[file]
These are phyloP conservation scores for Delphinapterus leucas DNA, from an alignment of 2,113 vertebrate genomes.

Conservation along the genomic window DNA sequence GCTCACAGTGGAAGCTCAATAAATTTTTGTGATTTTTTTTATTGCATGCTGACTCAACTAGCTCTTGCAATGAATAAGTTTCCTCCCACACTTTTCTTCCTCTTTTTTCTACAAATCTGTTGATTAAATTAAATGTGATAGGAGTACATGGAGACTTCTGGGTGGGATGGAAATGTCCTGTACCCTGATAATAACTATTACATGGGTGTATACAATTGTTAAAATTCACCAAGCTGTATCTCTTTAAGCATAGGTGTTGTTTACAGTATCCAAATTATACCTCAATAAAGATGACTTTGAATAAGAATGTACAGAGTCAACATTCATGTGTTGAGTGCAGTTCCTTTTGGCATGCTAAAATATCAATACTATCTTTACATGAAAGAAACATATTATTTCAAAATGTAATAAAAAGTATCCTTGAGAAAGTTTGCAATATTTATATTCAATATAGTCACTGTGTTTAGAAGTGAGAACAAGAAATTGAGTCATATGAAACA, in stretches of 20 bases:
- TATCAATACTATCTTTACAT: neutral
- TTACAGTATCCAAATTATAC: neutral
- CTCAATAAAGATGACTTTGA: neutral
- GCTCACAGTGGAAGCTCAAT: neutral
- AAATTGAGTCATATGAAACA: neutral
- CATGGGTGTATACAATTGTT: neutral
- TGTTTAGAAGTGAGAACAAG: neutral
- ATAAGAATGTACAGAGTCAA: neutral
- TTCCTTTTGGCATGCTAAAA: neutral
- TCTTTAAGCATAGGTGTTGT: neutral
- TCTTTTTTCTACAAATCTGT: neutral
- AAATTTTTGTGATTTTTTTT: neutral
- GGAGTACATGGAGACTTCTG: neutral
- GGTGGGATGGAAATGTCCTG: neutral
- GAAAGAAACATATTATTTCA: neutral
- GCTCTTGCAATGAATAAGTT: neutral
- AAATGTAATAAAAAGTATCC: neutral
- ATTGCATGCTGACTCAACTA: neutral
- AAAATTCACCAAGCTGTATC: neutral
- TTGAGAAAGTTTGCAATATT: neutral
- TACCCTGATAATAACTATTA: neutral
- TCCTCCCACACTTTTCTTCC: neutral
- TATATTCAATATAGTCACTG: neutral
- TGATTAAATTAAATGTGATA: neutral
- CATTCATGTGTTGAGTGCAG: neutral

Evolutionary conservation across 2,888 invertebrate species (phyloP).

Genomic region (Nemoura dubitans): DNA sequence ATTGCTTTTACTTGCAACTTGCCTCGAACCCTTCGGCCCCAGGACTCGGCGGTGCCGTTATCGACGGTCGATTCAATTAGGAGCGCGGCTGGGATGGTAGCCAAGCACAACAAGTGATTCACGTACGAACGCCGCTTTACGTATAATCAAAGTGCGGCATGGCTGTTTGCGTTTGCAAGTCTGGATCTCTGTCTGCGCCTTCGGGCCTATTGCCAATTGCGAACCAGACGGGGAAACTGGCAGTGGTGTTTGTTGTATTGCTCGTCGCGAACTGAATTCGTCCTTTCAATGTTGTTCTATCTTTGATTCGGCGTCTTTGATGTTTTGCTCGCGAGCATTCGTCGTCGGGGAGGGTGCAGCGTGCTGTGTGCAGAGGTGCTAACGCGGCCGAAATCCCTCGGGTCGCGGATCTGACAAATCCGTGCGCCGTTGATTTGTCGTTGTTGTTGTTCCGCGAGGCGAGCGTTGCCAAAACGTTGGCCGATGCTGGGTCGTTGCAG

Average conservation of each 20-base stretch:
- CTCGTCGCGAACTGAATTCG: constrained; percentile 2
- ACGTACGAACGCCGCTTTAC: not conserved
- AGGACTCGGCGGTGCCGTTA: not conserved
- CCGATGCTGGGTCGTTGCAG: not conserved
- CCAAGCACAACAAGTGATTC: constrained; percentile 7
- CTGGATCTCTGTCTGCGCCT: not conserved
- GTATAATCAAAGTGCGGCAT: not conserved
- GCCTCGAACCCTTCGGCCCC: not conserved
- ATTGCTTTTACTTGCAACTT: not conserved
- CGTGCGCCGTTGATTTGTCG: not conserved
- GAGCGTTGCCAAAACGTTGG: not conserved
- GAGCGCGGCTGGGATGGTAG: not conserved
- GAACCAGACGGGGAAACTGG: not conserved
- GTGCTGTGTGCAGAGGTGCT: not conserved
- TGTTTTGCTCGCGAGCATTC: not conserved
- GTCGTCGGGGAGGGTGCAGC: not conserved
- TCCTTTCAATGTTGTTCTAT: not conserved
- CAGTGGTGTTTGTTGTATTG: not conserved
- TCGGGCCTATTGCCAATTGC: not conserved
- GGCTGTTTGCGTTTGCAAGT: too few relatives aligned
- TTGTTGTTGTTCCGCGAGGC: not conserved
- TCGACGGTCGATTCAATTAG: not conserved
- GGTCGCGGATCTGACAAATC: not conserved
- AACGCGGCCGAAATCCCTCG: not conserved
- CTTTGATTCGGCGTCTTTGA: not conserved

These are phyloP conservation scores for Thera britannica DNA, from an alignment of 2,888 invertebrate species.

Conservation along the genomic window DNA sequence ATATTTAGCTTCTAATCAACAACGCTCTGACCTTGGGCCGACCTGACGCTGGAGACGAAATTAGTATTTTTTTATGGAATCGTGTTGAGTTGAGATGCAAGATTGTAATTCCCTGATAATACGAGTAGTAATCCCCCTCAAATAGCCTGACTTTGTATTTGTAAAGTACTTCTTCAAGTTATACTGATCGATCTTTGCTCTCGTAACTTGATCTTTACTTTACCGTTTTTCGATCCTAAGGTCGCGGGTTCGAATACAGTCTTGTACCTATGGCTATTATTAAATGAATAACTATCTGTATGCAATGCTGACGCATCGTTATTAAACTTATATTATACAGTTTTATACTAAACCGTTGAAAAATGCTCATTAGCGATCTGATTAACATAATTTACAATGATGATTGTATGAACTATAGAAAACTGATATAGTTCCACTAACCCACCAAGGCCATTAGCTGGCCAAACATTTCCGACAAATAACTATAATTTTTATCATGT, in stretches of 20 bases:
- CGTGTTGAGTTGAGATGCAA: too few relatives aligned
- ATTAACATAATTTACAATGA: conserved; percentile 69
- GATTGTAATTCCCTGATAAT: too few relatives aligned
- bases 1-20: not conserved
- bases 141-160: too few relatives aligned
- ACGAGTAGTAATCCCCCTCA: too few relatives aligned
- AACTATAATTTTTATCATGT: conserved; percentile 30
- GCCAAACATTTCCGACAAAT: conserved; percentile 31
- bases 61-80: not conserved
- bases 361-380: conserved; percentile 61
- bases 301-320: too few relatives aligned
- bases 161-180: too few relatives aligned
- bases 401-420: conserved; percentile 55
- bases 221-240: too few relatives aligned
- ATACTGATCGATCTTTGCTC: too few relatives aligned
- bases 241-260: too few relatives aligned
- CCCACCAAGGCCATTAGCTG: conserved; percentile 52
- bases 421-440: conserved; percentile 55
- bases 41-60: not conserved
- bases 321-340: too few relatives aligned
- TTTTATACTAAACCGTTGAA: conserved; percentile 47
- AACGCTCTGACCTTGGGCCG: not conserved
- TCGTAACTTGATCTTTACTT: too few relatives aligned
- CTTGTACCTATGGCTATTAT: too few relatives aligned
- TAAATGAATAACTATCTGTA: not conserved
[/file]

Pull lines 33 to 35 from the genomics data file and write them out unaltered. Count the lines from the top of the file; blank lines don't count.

- AGGACTCGGCGGTGCCGTTA: not conserved
- CCGATGCTGGGTCGTTGCAG: not conserved
- CCAAGCACAACAAGTGATTC: constrained; percentile 7